This is an Open Letter to the Planning Commission:
I am writing to you regarding tonight’s meeting and direct your attention to Item III. b) Zoning Commission referral – #11-17R – 230 East Avenue, LLC – Proposed amendments to Section 118-700 to permit transit oriented development (TOD) in the Industrial No. 1 zone at the East Norwalk Railroad Station – Report and recommended action.
This is to respectfully request that the Planning Commission recommend AGAINST the approval of the text change amendment requested by the applicant. In addition, I would ask that the Planning Commission consider requesting a moratorium of nine to twelve months on permit applications and text amendments in an area defined by a one-mile diameter around the East Norwalk train station so that the Planning Commission, which is charged with carrying out the Plan of Conservation and Development, and the City, which will be conducting a state-funded TOD Study around the East Norwalk train station may permit the local bodies to consider, draft and adopt land use comprehensive plans and/or development regulations (or amendments).
The City of Norwalk’s Planning Commission, Zoning Commission and the Common Council’s Planning Committee are the appropriate venue to determine whether and where a Transit-Oriented Development overlay is appropriate and may be permitted.
Using a text change to the properly created and appropriately crafted zone in South Norwalk to generate a zone consisting of one property in East Norwalk usurps the Planning Commission’s authority in this area and effectively transfers it to the Zoning Commission. Once the text change is permitted, and the new map created, any future developers can use the same mechanism to add their lot to the map, bypassing the TOD planning process entirely.
The creation of the TOD zone for South Norwalk is highly irregular. Other towns consider, plan and define an overlay district for TOD. It is not typically done by amending the special permit exception process as done here. The effect of approving this text change is really to implement zone change from I-1 to R3. There is a process for changing a zone, and this simply isn’t it. It is important to remember that, even in the context of South Norwalk’s train station, the creation of a TOD zone was done for an for the entire area, based upon years of studies and public outreach.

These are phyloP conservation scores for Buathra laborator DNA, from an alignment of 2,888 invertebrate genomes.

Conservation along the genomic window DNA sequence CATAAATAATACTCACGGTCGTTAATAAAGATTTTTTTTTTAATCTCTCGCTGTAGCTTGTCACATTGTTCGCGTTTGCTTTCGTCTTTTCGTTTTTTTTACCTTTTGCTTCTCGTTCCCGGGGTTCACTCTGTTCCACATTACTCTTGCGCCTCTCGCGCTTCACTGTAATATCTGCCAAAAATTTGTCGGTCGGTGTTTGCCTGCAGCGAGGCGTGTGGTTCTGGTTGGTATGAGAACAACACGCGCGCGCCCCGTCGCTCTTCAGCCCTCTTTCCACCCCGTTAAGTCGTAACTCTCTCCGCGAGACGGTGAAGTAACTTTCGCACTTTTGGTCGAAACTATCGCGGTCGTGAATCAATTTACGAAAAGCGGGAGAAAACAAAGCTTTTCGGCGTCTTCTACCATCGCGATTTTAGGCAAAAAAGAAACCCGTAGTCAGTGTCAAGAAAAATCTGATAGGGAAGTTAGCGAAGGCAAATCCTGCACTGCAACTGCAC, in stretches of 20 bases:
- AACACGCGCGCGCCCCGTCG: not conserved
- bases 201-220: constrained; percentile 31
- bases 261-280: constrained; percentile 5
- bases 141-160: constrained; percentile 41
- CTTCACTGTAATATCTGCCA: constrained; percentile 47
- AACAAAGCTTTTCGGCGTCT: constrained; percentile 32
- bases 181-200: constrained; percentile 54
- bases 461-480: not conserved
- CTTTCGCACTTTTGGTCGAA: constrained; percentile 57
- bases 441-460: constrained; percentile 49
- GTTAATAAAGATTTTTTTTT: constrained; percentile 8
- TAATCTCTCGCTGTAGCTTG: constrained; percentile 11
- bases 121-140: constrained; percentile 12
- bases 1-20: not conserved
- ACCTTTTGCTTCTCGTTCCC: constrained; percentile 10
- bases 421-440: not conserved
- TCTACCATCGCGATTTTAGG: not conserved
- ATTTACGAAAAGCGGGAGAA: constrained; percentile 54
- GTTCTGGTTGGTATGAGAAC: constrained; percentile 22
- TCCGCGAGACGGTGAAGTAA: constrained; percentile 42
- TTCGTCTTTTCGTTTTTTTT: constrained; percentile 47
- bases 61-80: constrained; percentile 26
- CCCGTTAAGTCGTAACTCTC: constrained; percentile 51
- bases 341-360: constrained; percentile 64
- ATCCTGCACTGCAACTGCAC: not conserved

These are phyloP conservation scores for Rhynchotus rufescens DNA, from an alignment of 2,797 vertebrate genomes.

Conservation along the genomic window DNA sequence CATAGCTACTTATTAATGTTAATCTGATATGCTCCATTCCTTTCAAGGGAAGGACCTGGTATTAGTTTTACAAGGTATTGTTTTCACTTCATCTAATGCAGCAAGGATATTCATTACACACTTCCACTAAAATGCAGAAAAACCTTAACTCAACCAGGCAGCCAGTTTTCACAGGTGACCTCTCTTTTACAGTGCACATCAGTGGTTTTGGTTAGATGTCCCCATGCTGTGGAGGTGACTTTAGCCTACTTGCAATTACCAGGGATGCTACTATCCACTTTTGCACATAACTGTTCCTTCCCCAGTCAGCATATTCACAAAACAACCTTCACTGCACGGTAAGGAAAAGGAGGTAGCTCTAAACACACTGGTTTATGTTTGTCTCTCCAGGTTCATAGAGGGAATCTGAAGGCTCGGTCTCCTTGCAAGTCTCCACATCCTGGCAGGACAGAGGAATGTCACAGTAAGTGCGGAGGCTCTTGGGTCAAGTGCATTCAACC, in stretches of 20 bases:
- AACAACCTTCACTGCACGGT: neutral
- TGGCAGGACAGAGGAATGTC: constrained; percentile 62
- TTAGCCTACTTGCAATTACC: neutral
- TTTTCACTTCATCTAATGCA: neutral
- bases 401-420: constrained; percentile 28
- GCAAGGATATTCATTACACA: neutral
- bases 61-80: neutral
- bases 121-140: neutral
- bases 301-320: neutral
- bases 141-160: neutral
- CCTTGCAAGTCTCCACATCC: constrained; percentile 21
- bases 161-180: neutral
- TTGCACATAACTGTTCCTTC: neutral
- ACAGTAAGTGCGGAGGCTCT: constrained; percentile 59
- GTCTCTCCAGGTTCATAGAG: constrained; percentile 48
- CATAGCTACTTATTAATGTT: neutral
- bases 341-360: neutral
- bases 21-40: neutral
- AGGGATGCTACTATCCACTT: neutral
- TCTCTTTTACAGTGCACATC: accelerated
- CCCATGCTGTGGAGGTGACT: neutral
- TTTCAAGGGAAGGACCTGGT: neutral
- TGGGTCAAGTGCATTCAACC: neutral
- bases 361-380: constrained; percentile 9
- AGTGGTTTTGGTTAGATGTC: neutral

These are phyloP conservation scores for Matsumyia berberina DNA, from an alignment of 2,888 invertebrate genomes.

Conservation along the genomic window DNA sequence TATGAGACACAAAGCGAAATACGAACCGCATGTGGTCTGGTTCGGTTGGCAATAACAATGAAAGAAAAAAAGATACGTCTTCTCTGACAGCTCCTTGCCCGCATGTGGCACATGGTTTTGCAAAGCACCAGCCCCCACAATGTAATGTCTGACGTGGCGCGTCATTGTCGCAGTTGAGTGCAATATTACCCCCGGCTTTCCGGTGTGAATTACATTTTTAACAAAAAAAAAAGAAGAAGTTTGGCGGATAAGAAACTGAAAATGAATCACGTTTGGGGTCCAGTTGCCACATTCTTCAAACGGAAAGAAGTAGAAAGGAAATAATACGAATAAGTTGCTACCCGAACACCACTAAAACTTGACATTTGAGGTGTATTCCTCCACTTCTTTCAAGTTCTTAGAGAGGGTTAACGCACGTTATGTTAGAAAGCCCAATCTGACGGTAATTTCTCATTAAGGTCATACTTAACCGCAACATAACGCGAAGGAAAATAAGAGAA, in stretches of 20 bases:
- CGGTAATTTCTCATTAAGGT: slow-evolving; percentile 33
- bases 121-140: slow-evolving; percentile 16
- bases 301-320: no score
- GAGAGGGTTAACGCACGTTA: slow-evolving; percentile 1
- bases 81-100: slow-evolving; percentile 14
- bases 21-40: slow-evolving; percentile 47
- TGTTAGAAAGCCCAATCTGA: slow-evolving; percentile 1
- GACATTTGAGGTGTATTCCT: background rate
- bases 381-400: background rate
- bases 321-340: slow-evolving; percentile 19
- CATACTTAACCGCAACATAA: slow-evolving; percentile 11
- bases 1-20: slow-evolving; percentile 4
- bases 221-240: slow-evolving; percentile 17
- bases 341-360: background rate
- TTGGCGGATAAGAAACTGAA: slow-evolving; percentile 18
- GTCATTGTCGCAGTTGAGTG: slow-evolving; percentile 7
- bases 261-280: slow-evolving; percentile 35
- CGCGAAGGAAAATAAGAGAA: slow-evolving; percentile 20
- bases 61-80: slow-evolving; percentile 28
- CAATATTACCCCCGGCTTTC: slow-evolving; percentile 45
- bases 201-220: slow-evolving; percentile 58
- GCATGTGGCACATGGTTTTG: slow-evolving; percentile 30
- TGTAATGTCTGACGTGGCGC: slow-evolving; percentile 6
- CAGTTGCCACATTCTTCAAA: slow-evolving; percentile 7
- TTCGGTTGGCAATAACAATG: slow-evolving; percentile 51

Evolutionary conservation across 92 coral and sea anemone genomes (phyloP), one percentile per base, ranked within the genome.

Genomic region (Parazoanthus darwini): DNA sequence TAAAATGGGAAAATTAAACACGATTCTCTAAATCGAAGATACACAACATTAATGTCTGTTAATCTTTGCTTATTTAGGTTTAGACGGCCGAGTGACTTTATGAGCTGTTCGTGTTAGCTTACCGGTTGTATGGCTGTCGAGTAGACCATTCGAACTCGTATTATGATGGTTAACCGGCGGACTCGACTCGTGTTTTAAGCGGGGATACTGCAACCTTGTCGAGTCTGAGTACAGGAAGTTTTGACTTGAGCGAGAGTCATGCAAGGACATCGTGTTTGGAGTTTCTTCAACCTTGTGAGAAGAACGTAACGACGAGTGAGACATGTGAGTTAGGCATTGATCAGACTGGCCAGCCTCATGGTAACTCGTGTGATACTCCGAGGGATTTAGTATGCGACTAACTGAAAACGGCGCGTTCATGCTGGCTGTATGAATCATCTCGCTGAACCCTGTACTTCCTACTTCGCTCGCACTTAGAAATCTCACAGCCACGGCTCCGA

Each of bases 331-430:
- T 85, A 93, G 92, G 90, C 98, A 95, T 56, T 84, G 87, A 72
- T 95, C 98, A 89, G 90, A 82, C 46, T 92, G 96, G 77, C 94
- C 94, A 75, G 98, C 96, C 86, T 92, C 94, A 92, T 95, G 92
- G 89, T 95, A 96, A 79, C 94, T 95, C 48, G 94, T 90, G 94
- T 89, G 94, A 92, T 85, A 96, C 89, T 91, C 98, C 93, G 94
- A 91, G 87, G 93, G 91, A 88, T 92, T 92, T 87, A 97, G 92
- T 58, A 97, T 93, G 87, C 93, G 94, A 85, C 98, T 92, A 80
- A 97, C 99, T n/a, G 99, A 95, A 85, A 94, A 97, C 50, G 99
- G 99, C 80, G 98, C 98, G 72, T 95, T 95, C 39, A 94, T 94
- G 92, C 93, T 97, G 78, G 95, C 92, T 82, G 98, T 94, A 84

For years, the economic development plan for Norwalk has focused primarily on the Norwalk Center and the Redevelopment Area. Many pages of the 2015 plan are dedicated to discussion about the sections of the City in the Redevelopment Area. A lack of focus on Economic Development specific to East Norwalk’s central business zone means that we don’t even know what zone change is the appropriate tool to jumpstart a robust, thriving community.
For example, many of the goals (other than housing density) for this area might be more appropriately achieved by rezoning this plot as an R&D zone. Locking this keystone property in as a one-plot TOD area will hinder the city’s stated Economic Development plans in general, and specific to this area. The Economic Development plan calls for TOD around South Norwalk because that is where the study has been focused.